If you’ve added Linux to your data center, or you’re simply employing a single Linux machine for your business, you need to make sure it is as secure as possible. Of course, everyone assumes Linux is one of the most secure platforms on the planet. While that may be true, you can do many things to further improve the security of your Linux installation.
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One trick is to limit access to the su command. By using the su command, users can change from one user to another (if they have the other user’s password). Why is this important? You might have certain users in an admin group who have full access to certain directories (some of which might contain sensitive data) and don’t want users not in the group to be able to switch to a user (by using the su command), and then gaining access to that information.
This trick can be done on any Linux distribution, but I’m going to demonstrate on the Ubuntu Server platform. We will create a new group, add users to that group, and then restrict access to the su command to that group.
But how do we limit the access to the su command? It’s actually quite easy. Let me show you.
Creating the group
We will first create a new group on our server (or desktop). To do this, open a terminal window and issue the command:
You now have a new group added to the system. If you find that the admin group already exists, you might have to create a group with a different name.
Adding users to the new group
Let’s say we have user jack, and we want to add him to the new group so that he has access to the su command. The command for this would be:
Once you run that command, user jack will be a member of the admin group.
Restricting su access
Now we need to allow those in the admin group access to the su command. This can be done with a single command. Back at your terminal window, issue the following:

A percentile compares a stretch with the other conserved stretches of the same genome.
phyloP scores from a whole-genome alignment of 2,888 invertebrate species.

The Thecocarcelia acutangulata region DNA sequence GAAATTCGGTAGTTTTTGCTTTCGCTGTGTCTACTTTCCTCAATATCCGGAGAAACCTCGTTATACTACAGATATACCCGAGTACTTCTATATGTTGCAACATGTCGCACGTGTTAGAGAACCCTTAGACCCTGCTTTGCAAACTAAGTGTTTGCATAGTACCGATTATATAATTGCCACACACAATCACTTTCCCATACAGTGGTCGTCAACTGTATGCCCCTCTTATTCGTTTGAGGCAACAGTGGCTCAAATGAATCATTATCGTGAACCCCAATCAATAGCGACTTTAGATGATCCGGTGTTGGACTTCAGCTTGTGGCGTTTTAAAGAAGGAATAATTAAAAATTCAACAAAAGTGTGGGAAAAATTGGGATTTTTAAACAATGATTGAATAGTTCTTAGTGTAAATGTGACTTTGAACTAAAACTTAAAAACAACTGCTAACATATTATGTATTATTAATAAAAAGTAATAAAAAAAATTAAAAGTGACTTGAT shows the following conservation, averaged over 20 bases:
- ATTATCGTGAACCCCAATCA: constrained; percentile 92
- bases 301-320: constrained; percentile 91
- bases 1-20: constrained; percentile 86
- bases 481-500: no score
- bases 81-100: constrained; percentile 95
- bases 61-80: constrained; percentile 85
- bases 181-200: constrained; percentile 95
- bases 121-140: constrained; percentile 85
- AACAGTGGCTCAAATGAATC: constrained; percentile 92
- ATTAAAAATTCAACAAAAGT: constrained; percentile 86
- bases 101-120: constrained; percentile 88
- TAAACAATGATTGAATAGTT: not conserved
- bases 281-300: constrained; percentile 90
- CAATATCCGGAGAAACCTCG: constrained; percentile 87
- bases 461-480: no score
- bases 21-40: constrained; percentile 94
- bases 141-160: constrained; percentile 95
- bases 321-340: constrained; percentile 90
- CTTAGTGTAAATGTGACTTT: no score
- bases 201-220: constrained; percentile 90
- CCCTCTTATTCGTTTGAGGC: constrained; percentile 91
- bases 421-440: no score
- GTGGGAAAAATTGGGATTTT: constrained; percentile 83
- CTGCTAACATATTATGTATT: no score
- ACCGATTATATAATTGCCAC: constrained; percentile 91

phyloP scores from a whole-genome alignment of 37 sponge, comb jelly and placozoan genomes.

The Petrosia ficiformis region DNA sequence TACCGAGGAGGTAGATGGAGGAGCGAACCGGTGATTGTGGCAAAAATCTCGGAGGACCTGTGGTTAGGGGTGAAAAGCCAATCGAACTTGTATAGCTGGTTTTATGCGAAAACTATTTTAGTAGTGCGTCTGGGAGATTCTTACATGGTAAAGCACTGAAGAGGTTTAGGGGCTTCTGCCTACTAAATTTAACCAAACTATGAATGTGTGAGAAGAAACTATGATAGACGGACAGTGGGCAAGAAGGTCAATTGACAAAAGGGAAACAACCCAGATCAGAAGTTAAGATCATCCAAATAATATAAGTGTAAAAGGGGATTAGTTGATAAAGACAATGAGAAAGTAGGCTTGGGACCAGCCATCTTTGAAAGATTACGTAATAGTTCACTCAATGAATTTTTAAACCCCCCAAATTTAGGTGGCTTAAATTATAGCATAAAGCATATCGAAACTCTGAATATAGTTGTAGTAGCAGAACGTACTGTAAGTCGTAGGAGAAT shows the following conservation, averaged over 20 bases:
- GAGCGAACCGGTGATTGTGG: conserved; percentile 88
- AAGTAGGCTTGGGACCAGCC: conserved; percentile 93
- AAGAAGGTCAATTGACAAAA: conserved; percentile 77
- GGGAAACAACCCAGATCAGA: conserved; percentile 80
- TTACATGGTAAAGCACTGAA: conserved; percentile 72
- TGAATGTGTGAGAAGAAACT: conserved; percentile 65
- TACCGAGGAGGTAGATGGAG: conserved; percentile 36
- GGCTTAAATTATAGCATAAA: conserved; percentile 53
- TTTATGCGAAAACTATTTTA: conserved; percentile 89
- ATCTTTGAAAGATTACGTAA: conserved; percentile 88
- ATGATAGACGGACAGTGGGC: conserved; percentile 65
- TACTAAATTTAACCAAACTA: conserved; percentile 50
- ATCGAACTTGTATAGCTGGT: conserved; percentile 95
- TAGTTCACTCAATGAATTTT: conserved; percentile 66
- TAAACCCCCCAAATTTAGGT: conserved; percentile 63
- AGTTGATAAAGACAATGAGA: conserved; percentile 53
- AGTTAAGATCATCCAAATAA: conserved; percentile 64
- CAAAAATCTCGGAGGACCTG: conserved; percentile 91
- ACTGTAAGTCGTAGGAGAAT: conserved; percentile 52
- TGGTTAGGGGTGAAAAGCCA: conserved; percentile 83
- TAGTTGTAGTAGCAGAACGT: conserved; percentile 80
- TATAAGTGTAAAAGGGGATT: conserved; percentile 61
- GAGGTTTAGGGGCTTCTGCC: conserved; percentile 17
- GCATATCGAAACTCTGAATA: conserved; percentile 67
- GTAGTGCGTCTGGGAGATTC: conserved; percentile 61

Give it a whirl
From the terminal window login as user jack. If you attempt to use the su command as that user, it will be allowed. Why? Because jack is a member of the admin group, which has access to su. However, if you log in as another user and attempt to use the su command, it will be denied (Figure A). Why? Because only those in the admin group have access to su.
User yoyo has been denied access to the su command.
And that is all there is to limiting access to the su command in Linux. Although this isn’t the only step you need to take in order to harden your Linux installations, it will certainly prevent users from accessing a tool that could elevate their permissions to levels they shouldn’t have.
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You’ve probably seen tutorials that use sudo for running administrative commands as root. However when you try it, you get told your user ID is “not in the sudoers file, this incident will be reported.” For developers, sudo can be very useful for running steps that require root access in build scripts.
This article covers:
- How to configure sudo access on Red Hat Enterprise Linux (RHEL) and CentOS so you won’t need to use su and keep entering the root password
- Configuring sudo to not ask for your password
- How to enable sudo during system installation
- Why sudo seems to work out of the box for some users and not others
TL;DR: Basic sudo
To enable sudo for your user ID on RHEL, add your user ID to the wheel group:
- Become root by running su
- Run usermod -aG wheel your_user_id
- Log out and back in again
Now you will be able to use sudo when logged in under your normal user ID. You will be asked to enter the password for your user ID when you run a sudo command. For the next five minutes, sudo will remember that you’ve been authenticated, so you won’t be asked for your password again.
This works because the default /etc/sudoers file on RHEL contains the following line:
That line enables all users in group wheel to run any command with sudo , but users will be asked to prove their identity with their password. Note: there is no comment symbol ( # ) in front of that line.
After logging out and back in again, you can verify that you are in group wheel by running the id command:
Using sudo without a password
You can also configure sudo to not ask for a password to verify your identity. For many situations (such as for real servers) this would be considered too much of a security risk. However, for developers running a RHEL VM on their laptop, this is a reasonable thing to do since access to their laptops is probably already protected by a password.